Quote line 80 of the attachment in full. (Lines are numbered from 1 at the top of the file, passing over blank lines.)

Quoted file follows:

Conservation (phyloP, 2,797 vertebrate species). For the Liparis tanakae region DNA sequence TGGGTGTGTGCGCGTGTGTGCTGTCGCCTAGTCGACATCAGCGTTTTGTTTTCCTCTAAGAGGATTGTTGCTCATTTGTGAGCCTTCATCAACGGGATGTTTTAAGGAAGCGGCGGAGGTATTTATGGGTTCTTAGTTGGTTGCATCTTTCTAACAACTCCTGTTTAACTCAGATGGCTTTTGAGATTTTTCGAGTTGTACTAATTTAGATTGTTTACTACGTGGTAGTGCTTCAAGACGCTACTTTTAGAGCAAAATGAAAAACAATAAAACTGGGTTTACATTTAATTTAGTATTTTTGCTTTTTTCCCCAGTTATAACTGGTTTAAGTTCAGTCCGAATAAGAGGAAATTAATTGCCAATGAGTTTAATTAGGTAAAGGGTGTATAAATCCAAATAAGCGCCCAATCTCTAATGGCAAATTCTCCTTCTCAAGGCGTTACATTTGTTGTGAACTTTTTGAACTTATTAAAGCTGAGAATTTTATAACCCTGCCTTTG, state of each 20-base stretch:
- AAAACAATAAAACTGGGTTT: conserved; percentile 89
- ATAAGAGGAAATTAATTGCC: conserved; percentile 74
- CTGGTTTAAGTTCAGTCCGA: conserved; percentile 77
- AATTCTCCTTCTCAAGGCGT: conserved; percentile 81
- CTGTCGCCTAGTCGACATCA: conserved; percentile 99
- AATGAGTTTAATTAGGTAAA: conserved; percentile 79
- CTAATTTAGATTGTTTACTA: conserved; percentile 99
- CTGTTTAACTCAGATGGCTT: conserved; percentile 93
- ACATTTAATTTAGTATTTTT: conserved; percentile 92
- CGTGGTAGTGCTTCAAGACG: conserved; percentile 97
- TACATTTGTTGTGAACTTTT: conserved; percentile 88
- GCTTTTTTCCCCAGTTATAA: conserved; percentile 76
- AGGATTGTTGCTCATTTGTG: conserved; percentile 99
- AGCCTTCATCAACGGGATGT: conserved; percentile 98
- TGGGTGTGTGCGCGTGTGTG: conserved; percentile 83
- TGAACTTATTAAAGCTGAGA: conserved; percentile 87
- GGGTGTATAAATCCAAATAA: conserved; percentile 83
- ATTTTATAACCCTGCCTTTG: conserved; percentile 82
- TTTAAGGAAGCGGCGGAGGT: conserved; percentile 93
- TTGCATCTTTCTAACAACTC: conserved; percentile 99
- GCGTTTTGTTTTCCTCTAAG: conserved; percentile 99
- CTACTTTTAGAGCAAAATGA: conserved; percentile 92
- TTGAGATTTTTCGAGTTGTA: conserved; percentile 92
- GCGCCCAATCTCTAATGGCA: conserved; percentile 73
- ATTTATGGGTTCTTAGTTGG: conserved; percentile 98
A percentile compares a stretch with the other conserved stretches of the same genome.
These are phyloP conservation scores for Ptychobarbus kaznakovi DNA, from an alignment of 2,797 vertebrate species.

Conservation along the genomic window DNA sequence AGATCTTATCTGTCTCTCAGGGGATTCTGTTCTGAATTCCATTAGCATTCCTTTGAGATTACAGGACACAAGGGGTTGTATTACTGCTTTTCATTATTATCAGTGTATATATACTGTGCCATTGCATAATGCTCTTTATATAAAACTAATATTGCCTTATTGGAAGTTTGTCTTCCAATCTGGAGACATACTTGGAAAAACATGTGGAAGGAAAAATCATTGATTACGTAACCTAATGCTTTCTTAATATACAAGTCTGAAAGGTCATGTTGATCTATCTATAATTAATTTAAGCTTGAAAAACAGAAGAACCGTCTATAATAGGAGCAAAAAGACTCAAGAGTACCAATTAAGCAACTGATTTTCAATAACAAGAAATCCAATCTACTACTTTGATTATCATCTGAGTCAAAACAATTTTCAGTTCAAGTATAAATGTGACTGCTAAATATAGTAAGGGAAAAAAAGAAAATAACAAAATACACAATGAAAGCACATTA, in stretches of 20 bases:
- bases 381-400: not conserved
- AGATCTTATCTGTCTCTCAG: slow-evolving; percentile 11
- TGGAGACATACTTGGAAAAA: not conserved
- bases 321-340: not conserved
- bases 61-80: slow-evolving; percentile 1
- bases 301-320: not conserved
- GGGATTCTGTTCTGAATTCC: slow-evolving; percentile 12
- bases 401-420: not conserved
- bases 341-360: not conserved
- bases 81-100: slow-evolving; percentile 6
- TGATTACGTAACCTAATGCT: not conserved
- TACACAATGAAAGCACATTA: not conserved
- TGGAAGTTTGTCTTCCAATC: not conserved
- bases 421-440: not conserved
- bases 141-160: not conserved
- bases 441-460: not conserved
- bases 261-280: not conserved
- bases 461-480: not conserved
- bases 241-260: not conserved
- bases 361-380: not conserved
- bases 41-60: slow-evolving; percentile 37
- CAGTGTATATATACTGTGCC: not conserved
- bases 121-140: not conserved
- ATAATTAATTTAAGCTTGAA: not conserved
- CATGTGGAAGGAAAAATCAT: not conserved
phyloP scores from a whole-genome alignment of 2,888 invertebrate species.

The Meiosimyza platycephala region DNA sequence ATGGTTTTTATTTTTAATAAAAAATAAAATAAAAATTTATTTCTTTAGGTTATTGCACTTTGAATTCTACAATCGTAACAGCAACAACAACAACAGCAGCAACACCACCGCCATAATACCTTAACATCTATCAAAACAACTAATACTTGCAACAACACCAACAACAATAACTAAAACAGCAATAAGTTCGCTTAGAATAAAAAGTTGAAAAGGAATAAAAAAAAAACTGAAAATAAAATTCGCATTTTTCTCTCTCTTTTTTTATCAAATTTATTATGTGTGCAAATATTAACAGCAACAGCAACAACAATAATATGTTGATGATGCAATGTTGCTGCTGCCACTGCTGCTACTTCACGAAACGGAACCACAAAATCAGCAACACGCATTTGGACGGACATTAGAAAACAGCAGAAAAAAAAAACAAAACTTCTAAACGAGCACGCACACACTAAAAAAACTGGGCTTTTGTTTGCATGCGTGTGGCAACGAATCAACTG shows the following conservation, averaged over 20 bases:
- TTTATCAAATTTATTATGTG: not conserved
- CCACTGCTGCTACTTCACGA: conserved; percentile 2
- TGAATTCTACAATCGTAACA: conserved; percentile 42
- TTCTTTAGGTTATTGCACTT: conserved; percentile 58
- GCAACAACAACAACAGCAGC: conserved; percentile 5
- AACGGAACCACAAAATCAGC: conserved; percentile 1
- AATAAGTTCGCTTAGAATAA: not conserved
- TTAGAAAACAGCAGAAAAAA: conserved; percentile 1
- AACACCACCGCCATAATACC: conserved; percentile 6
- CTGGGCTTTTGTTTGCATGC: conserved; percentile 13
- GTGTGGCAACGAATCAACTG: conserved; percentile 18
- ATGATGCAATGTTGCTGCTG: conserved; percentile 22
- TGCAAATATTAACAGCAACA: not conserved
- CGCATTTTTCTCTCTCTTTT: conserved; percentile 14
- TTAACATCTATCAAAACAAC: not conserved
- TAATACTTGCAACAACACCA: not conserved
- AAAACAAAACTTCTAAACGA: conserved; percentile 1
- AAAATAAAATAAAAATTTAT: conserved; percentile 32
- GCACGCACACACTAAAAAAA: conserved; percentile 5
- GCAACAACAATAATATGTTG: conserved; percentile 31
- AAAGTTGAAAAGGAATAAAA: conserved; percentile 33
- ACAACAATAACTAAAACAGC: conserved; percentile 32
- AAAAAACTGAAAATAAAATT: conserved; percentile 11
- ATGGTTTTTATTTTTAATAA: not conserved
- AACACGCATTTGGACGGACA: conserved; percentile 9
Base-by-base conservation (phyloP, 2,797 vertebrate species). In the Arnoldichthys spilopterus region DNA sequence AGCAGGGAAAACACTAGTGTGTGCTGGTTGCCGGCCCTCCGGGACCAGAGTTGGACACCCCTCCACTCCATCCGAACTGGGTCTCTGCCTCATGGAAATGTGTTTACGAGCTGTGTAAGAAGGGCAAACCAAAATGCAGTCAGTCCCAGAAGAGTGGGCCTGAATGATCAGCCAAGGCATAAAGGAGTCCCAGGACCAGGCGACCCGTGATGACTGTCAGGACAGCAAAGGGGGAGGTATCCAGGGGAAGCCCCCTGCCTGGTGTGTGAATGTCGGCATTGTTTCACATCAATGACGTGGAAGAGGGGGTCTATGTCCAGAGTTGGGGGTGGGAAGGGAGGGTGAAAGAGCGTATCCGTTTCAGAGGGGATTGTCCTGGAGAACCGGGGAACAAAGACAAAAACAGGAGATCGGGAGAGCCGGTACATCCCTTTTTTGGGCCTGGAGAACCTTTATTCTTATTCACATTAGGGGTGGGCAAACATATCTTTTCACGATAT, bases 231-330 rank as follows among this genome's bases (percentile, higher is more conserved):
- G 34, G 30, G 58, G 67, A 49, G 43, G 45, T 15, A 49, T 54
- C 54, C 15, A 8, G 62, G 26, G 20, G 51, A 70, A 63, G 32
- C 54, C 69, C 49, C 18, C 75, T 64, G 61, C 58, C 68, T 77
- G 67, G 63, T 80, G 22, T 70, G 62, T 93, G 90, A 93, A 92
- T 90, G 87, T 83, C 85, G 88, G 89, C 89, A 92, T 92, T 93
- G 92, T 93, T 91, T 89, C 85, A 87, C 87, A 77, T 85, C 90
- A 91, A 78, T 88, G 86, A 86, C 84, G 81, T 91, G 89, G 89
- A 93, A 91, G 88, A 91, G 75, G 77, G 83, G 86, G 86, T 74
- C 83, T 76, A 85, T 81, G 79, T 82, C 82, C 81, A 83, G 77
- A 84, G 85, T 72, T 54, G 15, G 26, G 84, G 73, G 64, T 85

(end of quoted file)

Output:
- ATGGTTTTTATTTTTAATAA: not conserved